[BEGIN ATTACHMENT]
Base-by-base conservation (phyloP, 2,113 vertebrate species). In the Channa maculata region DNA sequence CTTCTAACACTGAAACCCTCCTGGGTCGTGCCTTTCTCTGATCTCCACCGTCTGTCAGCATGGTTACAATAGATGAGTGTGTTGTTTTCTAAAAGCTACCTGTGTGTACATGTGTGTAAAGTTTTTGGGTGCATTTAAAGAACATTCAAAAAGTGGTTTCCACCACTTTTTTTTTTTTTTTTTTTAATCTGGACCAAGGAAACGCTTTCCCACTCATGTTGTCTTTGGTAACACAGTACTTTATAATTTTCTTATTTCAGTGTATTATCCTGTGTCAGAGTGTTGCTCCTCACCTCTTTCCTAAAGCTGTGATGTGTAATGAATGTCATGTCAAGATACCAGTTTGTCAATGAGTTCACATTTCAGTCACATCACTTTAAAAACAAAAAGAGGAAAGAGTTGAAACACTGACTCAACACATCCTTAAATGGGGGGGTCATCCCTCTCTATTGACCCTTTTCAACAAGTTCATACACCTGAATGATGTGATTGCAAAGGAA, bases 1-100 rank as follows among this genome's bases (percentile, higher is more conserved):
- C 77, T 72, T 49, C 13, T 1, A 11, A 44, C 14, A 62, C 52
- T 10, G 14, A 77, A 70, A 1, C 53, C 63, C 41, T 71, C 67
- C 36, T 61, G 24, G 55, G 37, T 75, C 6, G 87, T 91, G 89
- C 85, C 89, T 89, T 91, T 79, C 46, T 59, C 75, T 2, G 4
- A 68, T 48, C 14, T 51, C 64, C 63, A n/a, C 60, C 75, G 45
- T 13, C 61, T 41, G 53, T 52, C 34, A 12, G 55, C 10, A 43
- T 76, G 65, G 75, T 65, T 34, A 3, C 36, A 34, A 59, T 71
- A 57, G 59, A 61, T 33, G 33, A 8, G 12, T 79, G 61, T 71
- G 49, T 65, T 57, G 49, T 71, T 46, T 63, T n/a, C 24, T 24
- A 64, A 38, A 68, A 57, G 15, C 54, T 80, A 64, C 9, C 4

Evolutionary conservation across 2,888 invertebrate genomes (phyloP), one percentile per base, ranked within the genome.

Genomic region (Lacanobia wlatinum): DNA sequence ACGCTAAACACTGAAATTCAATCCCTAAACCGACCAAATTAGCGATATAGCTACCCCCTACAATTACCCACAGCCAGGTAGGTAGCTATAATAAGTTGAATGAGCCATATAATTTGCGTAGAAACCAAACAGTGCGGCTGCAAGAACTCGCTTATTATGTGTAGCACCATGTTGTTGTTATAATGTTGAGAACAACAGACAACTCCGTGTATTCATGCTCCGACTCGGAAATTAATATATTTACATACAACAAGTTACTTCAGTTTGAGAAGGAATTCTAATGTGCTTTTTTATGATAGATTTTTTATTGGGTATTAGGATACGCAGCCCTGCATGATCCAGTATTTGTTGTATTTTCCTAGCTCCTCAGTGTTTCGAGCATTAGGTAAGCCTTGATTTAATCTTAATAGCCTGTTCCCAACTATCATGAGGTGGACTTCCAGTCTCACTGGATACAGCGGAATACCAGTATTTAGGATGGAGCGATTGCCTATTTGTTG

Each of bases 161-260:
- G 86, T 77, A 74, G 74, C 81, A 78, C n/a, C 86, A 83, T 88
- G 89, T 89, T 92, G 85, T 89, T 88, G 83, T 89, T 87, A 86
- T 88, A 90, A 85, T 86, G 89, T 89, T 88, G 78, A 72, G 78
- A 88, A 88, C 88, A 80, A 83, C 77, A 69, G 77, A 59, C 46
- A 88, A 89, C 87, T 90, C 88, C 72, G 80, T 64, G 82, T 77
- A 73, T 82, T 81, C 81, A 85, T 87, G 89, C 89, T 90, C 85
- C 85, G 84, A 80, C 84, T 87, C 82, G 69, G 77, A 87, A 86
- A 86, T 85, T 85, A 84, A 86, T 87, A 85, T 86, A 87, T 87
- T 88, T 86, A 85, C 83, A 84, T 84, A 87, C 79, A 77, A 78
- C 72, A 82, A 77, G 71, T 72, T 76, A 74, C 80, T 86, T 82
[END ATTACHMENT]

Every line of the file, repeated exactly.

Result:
Base-by-base conservation (phyloP, 2,113 vertebrate species). In the Channa maculata region DNA sequence CTTCTAACACTGAAACCCTCCTGGGTCGTGCCTTTCTCTGATCTCCACCGTCTGTCAGCATGGTTACAATAGATGAGTGTGTTGTTTTCTAAAAGCTACCTGTGTGTACATGTGTGTAAAGTTTTTGGGTGCATTTAAAGAACATTCAAAAAGTGGTTTCCACCACTTTTTTTTTTTTTTTTTTTAATCTGGACCAAGGAAACGCTTTCCCACTCATGTTGTCTTTGGTAACACAGTACTTTATAATTTTCTTATTTCAGTGTATTATCCTGTGTCAGAGTGTTGCTCCTCACCTCTTTCCTAAAGCTGTGATGTGTAATGAATGTCATGTCAAGATACCAGTTTGTCAATGAGTTCACATTTCAGTCACATCACTTTAAAAACAAAAAGAGGAAAGAGTTGAAACACTGACTCAACACATCCTTAAATGGGGGGGTCATCCCTCTCTATTGACCCTTTTCAACAAGTTCATACACCTGAATGATGTGATTGCAAAGGAA, bases 1-100 rank as follows among this genome's bases (percentile, higher is more conserved):
- C 77, T 72, T 49, C 13, T 1, A 11, A 44, C 14, A 62, C 52
- T 10, G 14, A 77, A 70, A 1, C 53, C 63, C 41, T 71, C 67
- C 36, T 61, G 24, G 55, G 37, T 75, C 6, G 87, T 91, G 89
- C 85, C 89, T 89, T 91, T 79, C 46, T 59, C 75, T 2, G 4
- A 68, T 48, C 14, T 51, C 64, C 63, A n/a, C 60, C 75, G 45
- T 13, C 61, T 41, G 53, T 52, C 34, A 12, G 55, C 10, A 43
- T 76, G 65, G 75, T 65, T 34, A 3, C 36, A 34, A 59, T 71
- A 57, G 59, A 61, T 33, G 33, A 8, G 12, T 79, G 61, T 71
- G 49, T 65, T 57, G 49, T 71, T 46, T 63, T n/a, C 24, T 24
- A 64, A 38, A 68, A 57, G 15, C 54, T 80, A 64, C 9, C 4

Evolutionary conservation across 2,888 invertebrate genomes (phyloP), one percentile per base, ranked within the genome.

Genomic region (Lacanobia wlatinum): DNA sequence ACGCTAAACACTGAAATTCAATCCCTAAACCGACCAAATTAGCGATATAGCTACCCCCTACAATTACCCACAGCCAGGTAGGTAGCTATAATAAGTTGAATGAGCCATATAATTTGCGTAGAAACCAAACAGTGCGGCTGCAAGAACTCGCTTATTATGTGTAGCACCATGTTGTTGTTATAATGTTGAGAACAACAGACAACTCCGTGTATTCATGCTCCGACTCGGAAATTAATATATTTACATACAACAAGTTACTTCAGTTTGAGAAGGAATTCTAATGTGCTTTTTTATGATAGATTTTTTATTGGGTATTAGGATACGCAGCCCTGCATGATCCAGTATTTGTTGTATTTTCCTAGCTCCTCAGTGTTTCGAGCATTAGGTAAGCCTTGATTTAATCTTAATAGCCTGTTCCCAACTATCATGAGGTGGACTTCCAGTCTCACTGGATACAGCGGAATACCAGTATTTAGGATGGAGCGATTGCCTATTTGTTG

Each of bases 161-260:
- G 86, T 77, A 74, G 74, C 81, A 78, C n/a, C 86, A 83, T 88
- G 89, T 89, T 92, G 85, T 89, T 88, G 83, T 89, T 87, A 86
- T 88, A 90, A 85, T 86, G 89, T 89, T 88, G 78, A 72, G 78
- A 88, A 88, C 88, A 80, A 83, C 77, A 69, G 77, A 59, C 46
- A 88, A 89, C 87, T 90, C 88, C 72, G 80, T 64, G 82, T 77
- A 73, T 82, T 81, C 81, A 85, T 87, G 89, C 89, T 90, C 85
- C 85, G 84, A 80, C 84, T 87, C 82, G 69, G 77, A 87, A 86
- A 86, T 85, T 85, A 84, A 86, T 87, A 85, T 86, A 87, T 87
- T 88, T 86, A 85, C 83, A 84, T 84, A 87, C 79, A 77, A 78
- C 72, A 82, A 77, G 71, T 72, T 76, A 74, C 80, T 86, T 82